Four-day school week raises achievement

When rural schools move to a four-day week, test scores go up, along with student and teacher attendance, reports a study by Georgia State and Montana State researchers. And schools save money on transportation and utility bills, notes Ed Week‘s Inside School Research.

The study looked at fourth-grade scores in Colorado, where more than a third of districts — typically small, poor and rural — have moved to a longer day and a shorter week.

Overall, districts with a four-day week started out with lower average scores than schools on traditional schedules, but saw a significant increase in the percentage of students scoring proficient or advanced on both reading and math tests after they switched to the four-day week. Specifically, the researchers found that the shortened week was associated with a 7 percentage point gain in math scores and a 3 percentage point gain in reading. In reading, the improvement took place the year after the schedule was switched; in math, the improvement took place during the year the schedule was switched. In both cases, the improvements seem to have stuck for multiple years after the shift.

The report suggests a number of potential explanations, including improved attendance, increased teacher job satisfaction, and better teaching methods. (The longer school day might allow for longer lessons, for instance.)

A four-day week creates child-care problems for parents, the researchers warned. It could give unsupervised children more time to get into trouble. Or it could make it easier for teens to hold part-time jobs, possibly decreasing the dropout rate.

Of course, what’s true in rural areas with long bus rides to school may not apply to urban and suburban schools.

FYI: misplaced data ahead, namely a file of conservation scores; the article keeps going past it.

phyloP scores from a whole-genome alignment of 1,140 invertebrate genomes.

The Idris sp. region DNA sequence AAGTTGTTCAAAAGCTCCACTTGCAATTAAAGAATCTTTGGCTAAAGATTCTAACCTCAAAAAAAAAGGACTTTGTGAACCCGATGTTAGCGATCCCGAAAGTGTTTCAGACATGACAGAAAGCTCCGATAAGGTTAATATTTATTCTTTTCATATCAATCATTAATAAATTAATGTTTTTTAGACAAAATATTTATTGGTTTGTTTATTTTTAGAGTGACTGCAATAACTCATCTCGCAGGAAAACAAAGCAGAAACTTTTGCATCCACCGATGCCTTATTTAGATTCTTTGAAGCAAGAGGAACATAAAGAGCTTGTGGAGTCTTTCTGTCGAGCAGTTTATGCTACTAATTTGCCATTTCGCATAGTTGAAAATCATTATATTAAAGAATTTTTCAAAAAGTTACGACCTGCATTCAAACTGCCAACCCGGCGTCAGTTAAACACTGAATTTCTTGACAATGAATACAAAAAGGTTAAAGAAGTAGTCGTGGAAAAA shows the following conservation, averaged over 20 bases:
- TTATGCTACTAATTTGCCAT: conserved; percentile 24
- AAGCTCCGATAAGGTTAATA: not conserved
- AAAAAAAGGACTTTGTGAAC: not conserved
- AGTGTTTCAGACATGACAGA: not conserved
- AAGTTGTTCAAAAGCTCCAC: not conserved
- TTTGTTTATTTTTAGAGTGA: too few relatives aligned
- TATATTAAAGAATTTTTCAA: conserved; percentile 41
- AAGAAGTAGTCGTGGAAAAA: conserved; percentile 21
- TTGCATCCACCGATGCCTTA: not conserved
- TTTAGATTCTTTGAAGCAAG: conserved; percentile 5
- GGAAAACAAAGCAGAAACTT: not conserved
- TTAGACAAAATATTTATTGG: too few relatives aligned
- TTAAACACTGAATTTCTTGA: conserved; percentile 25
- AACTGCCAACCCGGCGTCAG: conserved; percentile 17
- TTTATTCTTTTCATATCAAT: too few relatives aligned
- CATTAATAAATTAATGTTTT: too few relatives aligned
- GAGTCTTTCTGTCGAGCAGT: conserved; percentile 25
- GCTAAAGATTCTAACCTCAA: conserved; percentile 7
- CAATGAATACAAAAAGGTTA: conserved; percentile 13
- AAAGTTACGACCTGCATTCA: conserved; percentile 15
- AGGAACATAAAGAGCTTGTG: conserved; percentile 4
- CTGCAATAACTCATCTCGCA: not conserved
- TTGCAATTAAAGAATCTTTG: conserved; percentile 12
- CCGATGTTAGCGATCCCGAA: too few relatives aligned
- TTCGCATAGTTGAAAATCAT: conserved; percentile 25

Four-day school week fails the test

Four-day school weeks are popular with students and teachers in Caldwell Parish, Louisiana, but test scores are declining, reports AP.  The district adopted the four-day week two years ago and plans to continue for the upcoming school year.

A comparison of Caldwell Parish fourth-grade LEAP scores from 2007 before the shortened week to those of the 2010 spring scores shows that the percentage of students scoring basic and above dropped in three out of four subject areas.

The number of students scoring basic and above in English language arts increased 5 percent, but fell 4 percent in math, 7 percent in science and 8 percent in social studies.

Eighth-grade scores also were down in three out of four subject areas. The percentage of students in eighth grade scoring basic or above was down 2 percent in English language arts, down 9 percent in math, down 9 percent in science and up 1 percent in social studies.

Students qualifying for promotion from grade four to five has remained the same as in 2007, but students meeting promotional standards in eighth grade are down four points.

Superintendent John Sartin said the district’s performance score, which reflect test scores, attendance, dropout rates and graduation outcomes, increased  from 92.8 in 2007 to 96 in 2009.